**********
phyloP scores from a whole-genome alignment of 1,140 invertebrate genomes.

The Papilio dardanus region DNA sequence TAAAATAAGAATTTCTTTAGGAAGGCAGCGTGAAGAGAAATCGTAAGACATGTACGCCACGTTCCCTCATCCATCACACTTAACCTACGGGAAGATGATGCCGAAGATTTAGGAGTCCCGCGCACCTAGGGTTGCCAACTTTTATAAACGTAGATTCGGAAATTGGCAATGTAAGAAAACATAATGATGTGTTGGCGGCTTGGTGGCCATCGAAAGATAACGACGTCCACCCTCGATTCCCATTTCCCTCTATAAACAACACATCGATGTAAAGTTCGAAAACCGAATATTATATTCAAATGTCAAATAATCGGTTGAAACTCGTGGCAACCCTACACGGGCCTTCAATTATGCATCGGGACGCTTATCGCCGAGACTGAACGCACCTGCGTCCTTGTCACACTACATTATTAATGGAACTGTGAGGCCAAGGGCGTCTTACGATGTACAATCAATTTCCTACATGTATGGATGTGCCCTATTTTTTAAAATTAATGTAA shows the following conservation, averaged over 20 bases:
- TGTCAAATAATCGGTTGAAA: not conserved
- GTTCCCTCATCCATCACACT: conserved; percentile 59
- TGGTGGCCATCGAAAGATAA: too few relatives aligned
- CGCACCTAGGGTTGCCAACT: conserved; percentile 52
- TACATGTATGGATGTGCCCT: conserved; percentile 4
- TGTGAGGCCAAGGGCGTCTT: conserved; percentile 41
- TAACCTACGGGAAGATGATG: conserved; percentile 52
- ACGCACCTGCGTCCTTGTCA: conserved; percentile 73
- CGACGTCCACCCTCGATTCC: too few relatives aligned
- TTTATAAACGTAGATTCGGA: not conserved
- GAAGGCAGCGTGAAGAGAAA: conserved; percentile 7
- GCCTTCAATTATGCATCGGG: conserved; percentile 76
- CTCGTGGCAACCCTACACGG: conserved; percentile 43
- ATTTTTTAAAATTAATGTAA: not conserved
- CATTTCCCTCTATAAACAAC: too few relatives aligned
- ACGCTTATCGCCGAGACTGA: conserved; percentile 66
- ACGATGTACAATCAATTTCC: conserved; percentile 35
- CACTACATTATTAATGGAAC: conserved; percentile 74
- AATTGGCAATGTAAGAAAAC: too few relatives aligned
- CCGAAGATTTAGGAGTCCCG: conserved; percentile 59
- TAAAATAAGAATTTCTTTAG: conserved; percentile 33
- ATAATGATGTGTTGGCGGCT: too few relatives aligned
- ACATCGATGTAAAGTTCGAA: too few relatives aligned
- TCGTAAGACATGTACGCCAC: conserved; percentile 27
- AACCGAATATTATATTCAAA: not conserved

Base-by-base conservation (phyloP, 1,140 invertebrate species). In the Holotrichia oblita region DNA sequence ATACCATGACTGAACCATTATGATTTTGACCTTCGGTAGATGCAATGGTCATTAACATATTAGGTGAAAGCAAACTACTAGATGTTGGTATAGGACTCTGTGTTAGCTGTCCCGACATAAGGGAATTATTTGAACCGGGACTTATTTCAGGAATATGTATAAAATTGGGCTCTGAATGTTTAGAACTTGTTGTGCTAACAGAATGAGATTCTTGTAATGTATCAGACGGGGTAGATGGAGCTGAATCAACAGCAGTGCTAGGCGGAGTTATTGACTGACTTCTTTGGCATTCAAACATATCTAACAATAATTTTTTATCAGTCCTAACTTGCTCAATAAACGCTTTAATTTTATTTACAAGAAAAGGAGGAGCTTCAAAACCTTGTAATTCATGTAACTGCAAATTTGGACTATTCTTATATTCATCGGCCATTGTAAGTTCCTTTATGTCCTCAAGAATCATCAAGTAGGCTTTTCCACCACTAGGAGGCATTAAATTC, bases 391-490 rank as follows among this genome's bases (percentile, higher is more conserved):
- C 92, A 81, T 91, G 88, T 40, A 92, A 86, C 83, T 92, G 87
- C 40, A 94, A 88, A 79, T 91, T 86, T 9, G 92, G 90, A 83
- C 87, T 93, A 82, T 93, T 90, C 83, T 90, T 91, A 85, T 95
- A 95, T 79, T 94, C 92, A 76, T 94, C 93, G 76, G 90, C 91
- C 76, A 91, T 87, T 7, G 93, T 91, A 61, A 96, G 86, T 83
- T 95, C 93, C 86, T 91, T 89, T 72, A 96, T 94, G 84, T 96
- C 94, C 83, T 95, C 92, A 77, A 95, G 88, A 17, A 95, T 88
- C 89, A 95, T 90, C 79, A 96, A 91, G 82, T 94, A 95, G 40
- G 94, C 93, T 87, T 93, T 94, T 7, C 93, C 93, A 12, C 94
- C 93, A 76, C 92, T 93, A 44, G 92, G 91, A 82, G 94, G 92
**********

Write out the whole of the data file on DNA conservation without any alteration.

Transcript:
phyloP scores from a whole-genome alignment of 1,140 invertebrate genomes.

The Papilio dardanus region DNA sequence TAAAATAAGAATTTCTTTAGGAAGGCAGCGTGAAGAGAAATCGTAAGACATGTACGCCACGTTCCCTCATCCATCACACTTAACCTACGGGAAGATGATGCCGAAGATTTAGGAGTCCCGCGCACCTAGGGTTGCCAACTTTTATAAACGTAGATTCGGAAATTGGCAATGTAAGAAAACATAATGATGTGTTGGCGGCTTGGTGGCCATCGAAAGATAACGACGTCCACCCTCGATTCCCATTTCCCTCTATAAACAACACATCGATGTAAAGTTCGAAAACCGAATATTATATTCAAATGTCAAATAATCGGTTGAAACTCGTGGCAACCCTACACGGGCCTTCAATTATGCATCGGGACGCTTATCGCCGAGACTGAACGCACCTGCGTCCTTGTCACACTACATTATTAATGGAACTGTGAGGCCAAGGGCGTCTTACGATGTACAATCAATTTCCTACATGTATGGATGTGCCCTATTTTTTAAAATTAATGTAA shows the following conservation, averaged over 20 bases:
- TGTCAAATAATCGGTTGAAA: not conserved
- GTTCCCTCATCCATCACACT: conserved; percentile 59
- TGGTGGCCATCGAAAGATAA: too few relatives aligned
- CGCACCTAGGGTTGCCAACT: conserved; percentile 52
- TACATGTATGGATGTGCCCT: conserved; percentile 4
- TGTGAGGCCAAGGGCGTCTT: conserved; percentile 41
- TAACCTACGGGAAGATGATG: conserved; percentile 52
- ACGCACCTGCGTCCTTGTCA: conserved; percentile 73
- CGACGTCCACCCTCGATTCC: too few relatives aligned
- TTTATAAACGTAGATTCGGA: not conserved
- GAAGGCAGCGTGAAGAGAAA: conserved; percentile 7
- GCCTTCAATTATGCATCGGG: conserved; percentile 76
- CTCGTGGCAACCCTACACGG: conserved; percentile 43
- ATTTTTTAAAATTAATGTAA: not conserved
- CATTTCCCTCTATAAACAAC: too few relatives aligned
- ACGCTTATCGCCGAGACTGA: conserved; percentile 66
- ACGATGTACAATCAATTTCC: conserved; percentile 35
- CACTACATTATTAATGGAAC: conserved; percentile 74
- AATTGGCAATGTAAGAAAAC: too few relatives aligned
- CCGAAGATTTAGGAGTCCCG: conserved; percentile 59
- TAAAATAAGAATTTCTTTAG: conserved; percentile 33
- ATAATGATGTGTTGGCGGCT: too few relatives aligned
- ACATCGATGTAAAGTTCGAA: too few relatives aligned
- TCGTAAGACATGTACGCCAC: conserved; percentile 27
- AACCGAATATTATATTCAAA: not conserved

Base-by-base conservation (phyloP, 1,140 invertebrate species). In the Holotrichia oblita region DNA sequence ATACCATGACTGAACCATTATGATTTTGACCTTCGGTAGATGCAATGGTCATTAACATATTAGGTGAAAGCAAACTACTAGATGTTGGTATAGGACTCTGTGTTAGCTGTCCCGACATAAGGGAATTATTTGAACCGGGACTTATTTCAGGAATATGTATAAAATTGGGCTCTGAATGTTTAGAACTTGTTGTGCTAACAGAATGAGATTCTTGTAATGTATCAGACGGGGTAGATGGAGCTGAATCAACAGCAGTGCTAGGCGGAGTTATTGACTGACTTCTTTGGCATTCAAACATATCTAACAATAATTTTTTATCAGTCCTAACTTGCTCAATAAACGCTTTAATTTTATTTACAAGAAAAGGAGGAGCTTCAAAACCTTGTAATTCATGTAACTGCAAATTTGGACTATTCTTATATTCATCGGCCATTGTAAGTTCCTTTATGTCCTCAAGAATCATCAAGTAGGCTTTTCCACCACTAGGAGGCATTAAATTC, bases 391-490 rank as follows among this genome's bases (percentile, higher is more conserved):
- C 92, A 81, T 91, G 88, T 40, A 92, A 86, C 83, T 92, G 87
- C 40, A 94, A 88, A 79, T 91, T 86, T 9, G 92, G 90, A 83
- C 87, T 93, A 82, T 93, T 90, C 83, T 90, T 91, A 85, T 95
- A 95, T 79, T 94, C 92, A 76, T 94, C 93, G 76, G 90, C 91
- C 76, A 91, T 87, T 7, G 93, T 91, A 61, A 96, G 86, T 83
- T 95, C 93, C 86, T 91, T 89, T 72, A 96, T 94, G 84, T 96
- C 94, C 83, T 95, C 92, A 77, A 95, G 88, A 17, A 95, T 88
- C 89, A 95, T 90, C 79, A 96, A 91, G 82, T 94, A 95, G 40
- G 94, C 93, T 87, T 93, T 94, T 7, C 93, C 93, A 12, C 94
- C 93, A 76, C 92, T 93, A 44, G 92, G 91, A 82, G 94, G 92